There is one incredibly undeniable fact in the world of publishing: Your chances of having a book published by a traditional publisher increase exponentially when you can prove success in the writing market. The book market isn't dead, but thanks to the internet and the whole of the earth finally deciding gaming is cool, it's nowhere near what it was ten or even five years ago. Every single editor at every single publisher in the world has to put food on the table by making decisions on what to buy and what not to buy.

To a publisher, you are a business decision. You will cost [x] amount of money to retain, they will print [n] copies of your book which will cost [y] amount, then they have to spend [z] to market and promote and ship your book. They have to pay the salaries of the sales guys they employ to sell your book to bookstores, who see you as a whole new set of business decisions. In total, you will cost them [x] + ([y] * [n]) + [z], and if your book proposal doesn't immediately convey that you can cover that expenditure, you get a nice form letter saying thanks but no thanks. If you're lucky, they'll even sign it by hand and put your name at the top.

If they even read it, that is. Because without an agent or a contact, your book proposal comes through the mail room along with hundreds (at a small publisher) to thousands (at a large publisher) of others. A week. It's called a slush pile, and it's a God-awful mess of a thing to see in person. Here's a fantastic article about Tor, the legendary Sci-Fi publisher, that features a few great pics of their slush pile. To keep you from having to click It looks like this:

That's their morning slush pile. One day's worth.

And don't think that decorating it in clever stickers or mailing it in a metal coffin or any other slick packaging is going to get you read. Unless it's REALLY clever (and by this, I mean so clever, you're better off putting that effort into your own marketing efforts on your own book so you make money on your book), it actually stands less of a chance of being read. And sending it registered mail with signature required will get you the signature of the already annoyed mailroom guy who has to deal with misconceptions on how this shit really works every single day.

I'm not saying this to discourage you. This is reality. I've seen it with my own eyes. I've watched an editorial assistant dump a box of submissions into the canvas wheelie trash bin unopened, at three separate publishing houses. They weren't making a show if it, it's daily life.

Let me be as direct as I possibly can: I really, really, really, really hope you'll self-publish your first book. Really. And that's not because I want you to pay any sort of dues and experience the hard work and cut your teeth on the experience or any of that. It's because I want you to have your book. It's the whole point of writing this guide. It's an incredible and powerful feeling; the moment you open the box containing your proof copy. You have a book in your hands with your name on the cover, and your stuff in the middle, and holy shit, you just did it. It'll motivate you beyond belief.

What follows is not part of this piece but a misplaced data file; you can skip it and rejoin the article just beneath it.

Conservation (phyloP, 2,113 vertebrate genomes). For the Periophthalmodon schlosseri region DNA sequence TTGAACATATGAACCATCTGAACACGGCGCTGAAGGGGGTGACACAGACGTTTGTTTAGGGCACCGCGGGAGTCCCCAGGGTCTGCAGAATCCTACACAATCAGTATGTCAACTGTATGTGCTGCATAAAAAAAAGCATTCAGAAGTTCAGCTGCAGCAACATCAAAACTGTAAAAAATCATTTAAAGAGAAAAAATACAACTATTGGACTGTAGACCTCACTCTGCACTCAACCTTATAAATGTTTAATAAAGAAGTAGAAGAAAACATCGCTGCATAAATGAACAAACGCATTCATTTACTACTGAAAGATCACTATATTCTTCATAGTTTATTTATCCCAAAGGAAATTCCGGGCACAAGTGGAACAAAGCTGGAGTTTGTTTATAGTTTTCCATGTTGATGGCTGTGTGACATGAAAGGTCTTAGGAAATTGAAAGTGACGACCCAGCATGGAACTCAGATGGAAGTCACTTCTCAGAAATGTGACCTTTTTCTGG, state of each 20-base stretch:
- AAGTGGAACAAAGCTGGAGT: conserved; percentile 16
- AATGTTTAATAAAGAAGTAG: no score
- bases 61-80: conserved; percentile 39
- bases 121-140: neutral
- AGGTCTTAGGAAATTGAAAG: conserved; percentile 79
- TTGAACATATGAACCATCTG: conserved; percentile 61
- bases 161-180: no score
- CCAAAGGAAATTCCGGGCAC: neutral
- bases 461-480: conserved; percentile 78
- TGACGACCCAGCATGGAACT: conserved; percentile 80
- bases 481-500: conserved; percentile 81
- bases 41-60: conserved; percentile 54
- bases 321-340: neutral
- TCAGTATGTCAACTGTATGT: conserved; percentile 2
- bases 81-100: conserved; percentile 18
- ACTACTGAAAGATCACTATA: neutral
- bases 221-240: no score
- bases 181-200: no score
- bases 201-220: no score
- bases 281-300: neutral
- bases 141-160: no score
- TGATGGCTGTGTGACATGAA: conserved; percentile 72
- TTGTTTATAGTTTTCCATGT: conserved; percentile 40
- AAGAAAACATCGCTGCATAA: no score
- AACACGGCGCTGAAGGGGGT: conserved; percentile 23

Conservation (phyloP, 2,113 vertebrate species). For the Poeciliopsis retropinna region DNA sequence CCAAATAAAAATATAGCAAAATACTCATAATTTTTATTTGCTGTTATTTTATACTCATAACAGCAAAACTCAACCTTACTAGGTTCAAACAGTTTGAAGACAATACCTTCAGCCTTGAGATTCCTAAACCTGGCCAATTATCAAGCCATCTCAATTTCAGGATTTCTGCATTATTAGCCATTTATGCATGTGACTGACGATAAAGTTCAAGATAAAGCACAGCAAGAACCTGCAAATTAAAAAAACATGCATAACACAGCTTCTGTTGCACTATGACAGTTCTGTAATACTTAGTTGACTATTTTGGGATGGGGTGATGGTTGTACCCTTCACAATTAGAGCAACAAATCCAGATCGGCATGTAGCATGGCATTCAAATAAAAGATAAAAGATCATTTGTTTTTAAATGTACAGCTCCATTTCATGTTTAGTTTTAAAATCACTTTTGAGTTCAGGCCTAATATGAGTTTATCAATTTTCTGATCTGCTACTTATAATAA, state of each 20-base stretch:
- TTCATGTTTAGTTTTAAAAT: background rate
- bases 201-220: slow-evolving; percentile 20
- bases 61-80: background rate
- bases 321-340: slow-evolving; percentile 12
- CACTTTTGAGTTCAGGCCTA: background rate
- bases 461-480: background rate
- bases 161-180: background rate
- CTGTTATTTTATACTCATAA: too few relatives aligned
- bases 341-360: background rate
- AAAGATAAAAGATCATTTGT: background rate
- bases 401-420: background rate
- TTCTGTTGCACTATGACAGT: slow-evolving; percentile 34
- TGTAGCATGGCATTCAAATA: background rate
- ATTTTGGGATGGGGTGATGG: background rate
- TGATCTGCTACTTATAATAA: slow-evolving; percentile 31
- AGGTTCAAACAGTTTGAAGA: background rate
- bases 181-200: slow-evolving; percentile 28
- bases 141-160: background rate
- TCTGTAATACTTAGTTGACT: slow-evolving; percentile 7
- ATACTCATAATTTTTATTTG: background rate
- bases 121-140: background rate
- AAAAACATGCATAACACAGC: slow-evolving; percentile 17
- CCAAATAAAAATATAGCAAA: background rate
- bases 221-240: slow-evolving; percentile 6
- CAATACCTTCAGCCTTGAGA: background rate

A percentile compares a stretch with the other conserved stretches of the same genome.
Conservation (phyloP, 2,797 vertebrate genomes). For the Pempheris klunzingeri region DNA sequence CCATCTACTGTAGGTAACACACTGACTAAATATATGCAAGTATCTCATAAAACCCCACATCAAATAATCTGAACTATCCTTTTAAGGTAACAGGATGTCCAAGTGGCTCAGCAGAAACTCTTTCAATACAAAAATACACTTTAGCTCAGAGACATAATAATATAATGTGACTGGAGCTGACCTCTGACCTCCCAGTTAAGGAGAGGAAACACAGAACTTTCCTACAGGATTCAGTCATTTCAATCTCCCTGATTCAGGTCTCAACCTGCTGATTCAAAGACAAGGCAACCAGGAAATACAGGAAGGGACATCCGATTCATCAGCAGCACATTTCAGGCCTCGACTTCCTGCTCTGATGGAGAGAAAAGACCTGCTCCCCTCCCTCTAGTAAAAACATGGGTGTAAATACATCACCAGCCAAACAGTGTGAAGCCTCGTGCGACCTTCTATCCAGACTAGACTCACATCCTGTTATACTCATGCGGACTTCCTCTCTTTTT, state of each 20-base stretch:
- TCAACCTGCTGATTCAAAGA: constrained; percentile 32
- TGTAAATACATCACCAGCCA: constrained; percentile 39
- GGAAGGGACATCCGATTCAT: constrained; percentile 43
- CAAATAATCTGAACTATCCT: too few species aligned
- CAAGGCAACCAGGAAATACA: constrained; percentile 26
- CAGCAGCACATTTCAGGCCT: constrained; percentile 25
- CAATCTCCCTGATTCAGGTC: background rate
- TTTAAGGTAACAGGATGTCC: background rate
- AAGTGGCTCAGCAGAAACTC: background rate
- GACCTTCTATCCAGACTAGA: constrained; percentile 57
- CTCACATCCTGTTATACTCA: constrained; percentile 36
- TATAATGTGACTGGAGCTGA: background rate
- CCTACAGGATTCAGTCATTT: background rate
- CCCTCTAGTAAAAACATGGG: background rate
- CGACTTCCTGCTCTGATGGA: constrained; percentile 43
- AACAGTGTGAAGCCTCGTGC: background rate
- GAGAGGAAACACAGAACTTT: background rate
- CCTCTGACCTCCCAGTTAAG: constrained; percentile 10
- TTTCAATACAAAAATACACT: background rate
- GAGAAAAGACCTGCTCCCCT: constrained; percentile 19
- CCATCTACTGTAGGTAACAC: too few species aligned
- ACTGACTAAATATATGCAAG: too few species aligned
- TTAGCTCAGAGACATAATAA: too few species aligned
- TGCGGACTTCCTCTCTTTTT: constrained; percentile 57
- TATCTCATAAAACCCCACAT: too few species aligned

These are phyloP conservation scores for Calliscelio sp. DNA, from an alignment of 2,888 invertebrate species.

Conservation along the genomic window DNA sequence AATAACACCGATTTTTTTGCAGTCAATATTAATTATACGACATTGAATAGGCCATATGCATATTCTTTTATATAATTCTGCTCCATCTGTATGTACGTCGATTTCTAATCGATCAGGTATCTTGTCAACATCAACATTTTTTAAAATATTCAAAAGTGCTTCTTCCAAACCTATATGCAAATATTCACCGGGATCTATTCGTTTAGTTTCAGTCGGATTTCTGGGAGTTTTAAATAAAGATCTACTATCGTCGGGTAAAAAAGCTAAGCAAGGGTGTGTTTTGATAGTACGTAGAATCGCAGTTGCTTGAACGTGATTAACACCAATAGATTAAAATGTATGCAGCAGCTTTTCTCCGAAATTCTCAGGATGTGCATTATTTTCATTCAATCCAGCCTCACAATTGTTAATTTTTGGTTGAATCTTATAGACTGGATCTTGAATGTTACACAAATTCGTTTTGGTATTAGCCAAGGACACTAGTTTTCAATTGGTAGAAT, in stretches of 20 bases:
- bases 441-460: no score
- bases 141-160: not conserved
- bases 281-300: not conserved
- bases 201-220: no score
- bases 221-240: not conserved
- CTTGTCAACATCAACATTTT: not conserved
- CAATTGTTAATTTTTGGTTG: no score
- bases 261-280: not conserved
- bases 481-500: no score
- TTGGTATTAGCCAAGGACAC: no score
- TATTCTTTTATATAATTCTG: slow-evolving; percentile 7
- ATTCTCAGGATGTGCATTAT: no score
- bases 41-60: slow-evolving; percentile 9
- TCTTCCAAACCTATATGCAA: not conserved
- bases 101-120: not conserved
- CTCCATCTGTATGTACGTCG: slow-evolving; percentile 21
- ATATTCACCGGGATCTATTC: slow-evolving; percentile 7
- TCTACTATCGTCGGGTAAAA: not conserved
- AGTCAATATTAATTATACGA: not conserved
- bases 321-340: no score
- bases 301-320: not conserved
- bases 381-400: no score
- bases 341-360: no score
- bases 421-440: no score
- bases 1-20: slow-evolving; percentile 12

The chances of that happening with your first book if you choose the traditional publishing route are drastically reduced by several orders of magnitude. And here's the really great thing - when you self-publish, you own all the rights and the copyright, so if you ever do get tired of selling it out of the back of your truck, you can just package that sucker right up and send it to every publisher you were going to send the manuscript to, only now you'll have sales figures and a history of executing under your belt. Yep, that exact same book can still be published by the publisher. It's still your manuscript, it's just in book form, and has earned you a few bucks along the way.

I'll be discussing the financial aspects of selling your book to a publisher vs. self-publishing it and selling it to your readers directly in Chapter 5. For now, just know that the second money starts getting exchanged for things - even art - it's business. And thanks to the internet and print-on-demand technology, it's now easier than ever to just skip the middleman and, in the process, actually create this thing you've worked so hard making.

Now, on to the process.

The Manuscript

Remember all that stuff I told you not to worry about while writing the book in Chapter 2? Well, now it's time to worry about it.

You can submit your manuscript any way you want. There's no rule that says the Post Office will refuse to deliver your package if your manuscript isn't set up just so. But if you want the editor to take it seriously, you'll want to do a few things. These rules apply whether you're submitting it to a publisher directly, or sending it to a potential agent.

1) Set up the manuscript. You'll need a cover page. In the top right corner, list the category of the book, followed by the word count. Middle aligned, in the middle of the page, put the title of the book (in bold), then "by", then your name. Put your copyright notice if you want, your name, address and contact info at the bottom. It should look like this: